Safeguarded by science: How research made treatment safer for Wemi

6 May 2024 | Expected time to read: 4 minutes

When her then six-year-old daughter, Wemi, was diagnosed with sickle cell disease, Titilade struggled to accept the diagnosis.  

"Where I grew up in Nigeria, there was no cure for sickle cell. We knew a little bit about sickle cell anaemia, and we've seen children in the past, how they suffered, and we know it's very difficult for the family as well. 

“There was so much going on, and at first we were in denial because ... it was very shocking for us.” 

Wemi was referred to The Children’s Hospital at Westmead for treatment, under the care of the haematology team. 

“When we came to the hospital, we were given education and were supported,” Titilade remembers.  

“Her main symptom was acute pain. And it was the pain that would radiate to all parts of her body. It was indescribable to see her in pain. I remember when they asked Wemi to rate her pain out of 10, she would scream and tell them more than 10.”  

For the next five years, Wemi's journey was filled with hospital visits, multiple medications daily and regular blood transfusions. At one point, Wemi was having a blood transfusion every three weeks.  

Despite spending so much time in hospital, Wemi was growing into a bright, energetic girl with a love for reading, writing and public speaking – one who readily made friends with everyone.

Wemi stands in the halls of the hospital. She has her hands up in the air. She is smiling beneath a surgical mask. Wemi is wearing a yellow, red and blue striped dress and black sneakers. A statue of Buzz Lightyear from Toy Story is in the background, along with rows of red chairs and artworks in the windows.

The next step, a bone marrow transplant 

Sadly, it was becoming obvious that symptom management of the disease was no longer a sufficient treatment for Wemi, and she and her family were given the option of a bone marrow transplant in an effort to completely replace her blood cells and immune system.  

Bone marrow is where our blood cells are created, and in sickle cell anaemia, the red blood cells, rather than taking a rounded shape, take the shape of a sickle. Their unusual shape means red blood cells can join and become clots, leading to a variety of poor side effects including severe pain, multi-organ failure and strokes.  

A bone marrow transplant involves removing a patient's bone marrow completely and giving them new marrow from a donor, in a complete reset of their blood-cell creation factory and immune system. While it is a guaranteed cure if the procedure is successful, the procedure is also risky and complex.  

Wemi lays in a hospital bed. She appears to be sleeping, with a white sheet and aqua coloured blanket covering her. She has a plush doll on the bed next to her. There are hospital machines surrounding Wemi.

A procedure informed by research  

While the success of a bone marrow transplant is not guaranteed, generous funding by Sydney Children's Hospitals Foundation (SCHF) donors is helping fund research so that doctors like Dr Keogh, paediatric oncologist at The Children's Hospital at Westmead can make this procedure a lot less risky.  

The research, into a type of pharmacology called pharmacokinetics, studies how much of a type of medicine each patient needs to have the best therapeutic effects with minimal side-effects. This research informed Wemi’s bone marrow transplant.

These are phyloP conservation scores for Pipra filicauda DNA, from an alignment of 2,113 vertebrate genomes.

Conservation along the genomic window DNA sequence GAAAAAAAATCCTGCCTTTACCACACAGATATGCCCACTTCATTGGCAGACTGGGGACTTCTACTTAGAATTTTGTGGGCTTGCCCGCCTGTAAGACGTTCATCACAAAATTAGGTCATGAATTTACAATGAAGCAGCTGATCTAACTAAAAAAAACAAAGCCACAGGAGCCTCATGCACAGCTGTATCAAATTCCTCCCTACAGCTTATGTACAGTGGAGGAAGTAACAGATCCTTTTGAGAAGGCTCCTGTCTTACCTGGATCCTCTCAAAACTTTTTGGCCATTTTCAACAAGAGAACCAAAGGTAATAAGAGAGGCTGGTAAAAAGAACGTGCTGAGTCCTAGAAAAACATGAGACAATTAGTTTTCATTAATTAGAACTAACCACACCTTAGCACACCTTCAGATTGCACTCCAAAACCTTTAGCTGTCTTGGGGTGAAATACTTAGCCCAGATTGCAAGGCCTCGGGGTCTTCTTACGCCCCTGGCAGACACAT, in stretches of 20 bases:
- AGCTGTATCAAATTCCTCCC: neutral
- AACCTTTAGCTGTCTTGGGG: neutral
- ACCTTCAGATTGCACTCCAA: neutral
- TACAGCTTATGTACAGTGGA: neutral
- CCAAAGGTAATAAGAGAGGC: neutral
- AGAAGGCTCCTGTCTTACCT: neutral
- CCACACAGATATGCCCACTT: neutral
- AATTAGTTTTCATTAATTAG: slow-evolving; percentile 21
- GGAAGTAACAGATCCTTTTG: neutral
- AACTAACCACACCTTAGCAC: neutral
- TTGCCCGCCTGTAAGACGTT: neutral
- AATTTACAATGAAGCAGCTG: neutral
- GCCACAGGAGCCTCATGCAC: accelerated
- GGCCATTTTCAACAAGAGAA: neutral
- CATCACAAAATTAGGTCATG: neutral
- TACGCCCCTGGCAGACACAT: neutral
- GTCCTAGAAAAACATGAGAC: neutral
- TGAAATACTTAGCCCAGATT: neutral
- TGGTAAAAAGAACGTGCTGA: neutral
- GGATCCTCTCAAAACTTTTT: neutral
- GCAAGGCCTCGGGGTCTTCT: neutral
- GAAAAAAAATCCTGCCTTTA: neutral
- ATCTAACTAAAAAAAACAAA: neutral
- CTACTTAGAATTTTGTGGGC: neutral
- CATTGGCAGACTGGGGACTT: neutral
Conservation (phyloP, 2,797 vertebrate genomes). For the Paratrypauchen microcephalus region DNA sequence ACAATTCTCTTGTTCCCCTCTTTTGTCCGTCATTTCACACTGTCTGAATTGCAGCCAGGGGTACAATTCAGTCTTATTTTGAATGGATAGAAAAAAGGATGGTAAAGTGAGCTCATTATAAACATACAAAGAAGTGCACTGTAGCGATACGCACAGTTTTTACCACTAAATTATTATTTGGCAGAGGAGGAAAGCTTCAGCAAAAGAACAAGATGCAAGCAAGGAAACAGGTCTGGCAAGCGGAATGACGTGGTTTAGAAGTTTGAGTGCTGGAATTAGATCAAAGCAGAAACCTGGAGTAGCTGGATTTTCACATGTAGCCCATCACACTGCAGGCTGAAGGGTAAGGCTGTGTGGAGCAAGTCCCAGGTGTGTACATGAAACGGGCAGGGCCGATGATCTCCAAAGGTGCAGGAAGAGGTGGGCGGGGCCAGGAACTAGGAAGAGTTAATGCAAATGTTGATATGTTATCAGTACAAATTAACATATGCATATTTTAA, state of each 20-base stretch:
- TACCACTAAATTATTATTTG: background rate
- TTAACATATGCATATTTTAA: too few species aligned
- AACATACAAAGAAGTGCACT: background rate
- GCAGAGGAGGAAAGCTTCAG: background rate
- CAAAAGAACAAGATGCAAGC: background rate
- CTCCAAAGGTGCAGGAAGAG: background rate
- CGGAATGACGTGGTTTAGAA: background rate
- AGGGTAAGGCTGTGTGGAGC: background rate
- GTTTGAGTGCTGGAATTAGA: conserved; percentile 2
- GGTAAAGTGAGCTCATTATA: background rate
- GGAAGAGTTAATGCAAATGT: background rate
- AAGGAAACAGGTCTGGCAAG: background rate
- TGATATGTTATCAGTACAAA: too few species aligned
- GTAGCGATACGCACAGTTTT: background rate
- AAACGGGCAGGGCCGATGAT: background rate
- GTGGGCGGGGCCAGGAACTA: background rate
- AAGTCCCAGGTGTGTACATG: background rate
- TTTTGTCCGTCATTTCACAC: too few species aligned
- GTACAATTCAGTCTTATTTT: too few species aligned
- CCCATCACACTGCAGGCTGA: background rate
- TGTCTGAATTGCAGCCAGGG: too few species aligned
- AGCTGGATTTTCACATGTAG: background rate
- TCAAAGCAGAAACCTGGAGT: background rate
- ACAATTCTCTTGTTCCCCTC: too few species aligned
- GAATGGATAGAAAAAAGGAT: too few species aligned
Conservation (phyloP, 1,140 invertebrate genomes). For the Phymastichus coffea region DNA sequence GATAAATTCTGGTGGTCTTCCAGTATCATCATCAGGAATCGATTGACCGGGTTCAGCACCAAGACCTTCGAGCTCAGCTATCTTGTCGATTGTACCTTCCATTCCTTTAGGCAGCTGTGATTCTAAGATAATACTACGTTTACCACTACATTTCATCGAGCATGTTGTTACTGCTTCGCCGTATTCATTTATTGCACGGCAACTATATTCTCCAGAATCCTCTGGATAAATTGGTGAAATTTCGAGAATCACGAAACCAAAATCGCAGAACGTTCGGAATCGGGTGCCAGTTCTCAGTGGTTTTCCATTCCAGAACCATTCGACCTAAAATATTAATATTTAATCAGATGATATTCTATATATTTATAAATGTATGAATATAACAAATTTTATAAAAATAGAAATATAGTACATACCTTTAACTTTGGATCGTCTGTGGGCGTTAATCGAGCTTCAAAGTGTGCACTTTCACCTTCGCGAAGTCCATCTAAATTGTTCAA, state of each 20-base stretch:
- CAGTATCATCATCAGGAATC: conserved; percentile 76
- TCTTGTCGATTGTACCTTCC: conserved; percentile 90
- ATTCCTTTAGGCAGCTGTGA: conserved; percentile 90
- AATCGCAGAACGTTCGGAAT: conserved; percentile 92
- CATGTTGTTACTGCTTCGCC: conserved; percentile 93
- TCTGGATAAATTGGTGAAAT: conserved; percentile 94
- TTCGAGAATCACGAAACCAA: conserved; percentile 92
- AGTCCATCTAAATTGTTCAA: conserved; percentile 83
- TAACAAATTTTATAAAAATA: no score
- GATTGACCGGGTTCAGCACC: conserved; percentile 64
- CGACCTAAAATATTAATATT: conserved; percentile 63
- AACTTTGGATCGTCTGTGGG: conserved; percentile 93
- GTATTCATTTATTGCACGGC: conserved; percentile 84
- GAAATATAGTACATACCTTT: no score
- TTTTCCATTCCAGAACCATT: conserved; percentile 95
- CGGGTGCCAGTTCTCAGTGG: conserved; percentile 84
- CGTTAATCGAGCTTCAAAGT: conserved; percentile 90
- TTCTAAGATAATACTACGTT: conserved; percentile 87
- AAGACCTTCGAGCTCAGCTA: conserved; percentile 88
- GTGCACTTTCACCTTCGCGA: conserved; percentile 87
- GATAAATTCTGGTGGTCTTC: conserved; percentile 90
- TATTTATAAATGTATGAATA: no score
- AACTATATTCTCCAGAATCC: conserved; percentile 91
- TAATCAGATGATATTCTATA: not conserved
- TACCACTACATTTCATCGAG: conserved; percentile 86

The first step in an admission for a transplant is usually giving high dose chemotherapy,” Dr Keogh explains.  

“ We know that if you give a single dose of chemotherapy to two children who are the same size, that you'll get a 20 percent variability in the way they metabolise that chemotherapy drug. 

“If we give too much chemotherapy, we can make the patient extremely unwell from the toxicity. If the patient metabolises the drug fast and gets a low exposure, what can happen is the patient’s bone marrow isn't completely removed and their residual immune system can actually reject the graft.” 

Wemi is in a hospital bed propped up by a pillow. She has lost her hair due to treatment. She is smiling with her tongue sticking out and is throwing up peace signs with both of her hands.

A delicate balance for a great result  

The delicate balance of pharmacokinetics can make all the difference in a patient’s outcome, and patients like Wemi show the overwhelming benefits of Dr Keogh's work. After less than three months in hospital under protective isolation, Wemi was declared cured of her sickle cell anaemia, discharged from hospital and has not looked back. 

Now, Wemi is vice-president of her school, is excited about letting people in her church know about her role as an ambassador for Sydney Sick Kids Appeal and is looking forward to finishing primary school this year. 

Wemi and her mum are sitting close together. Wemi's mum is kissing Wemi on her left cheek while Wemi smiles. Wemi is wearing a white floral dress and a black leather jacket. Wemi's mum wears a multi-coloured print top and light camel coloured pants.

Wemi reflected on the significance of donors and how they have shaped her journey: 

“There are so many kids inside this hospital who are just like me. I want so many people inside this place to be like me and go out and finally be a normal kid again. Donating could help a kid go home and it would make them happy. I was so happy when I realised that I was cured, and it would be amazing if you could donate and save someone's life.”

Support Sydney Sick Kids Appeal by visiting www.schf.org.au or call 1800 770 122.

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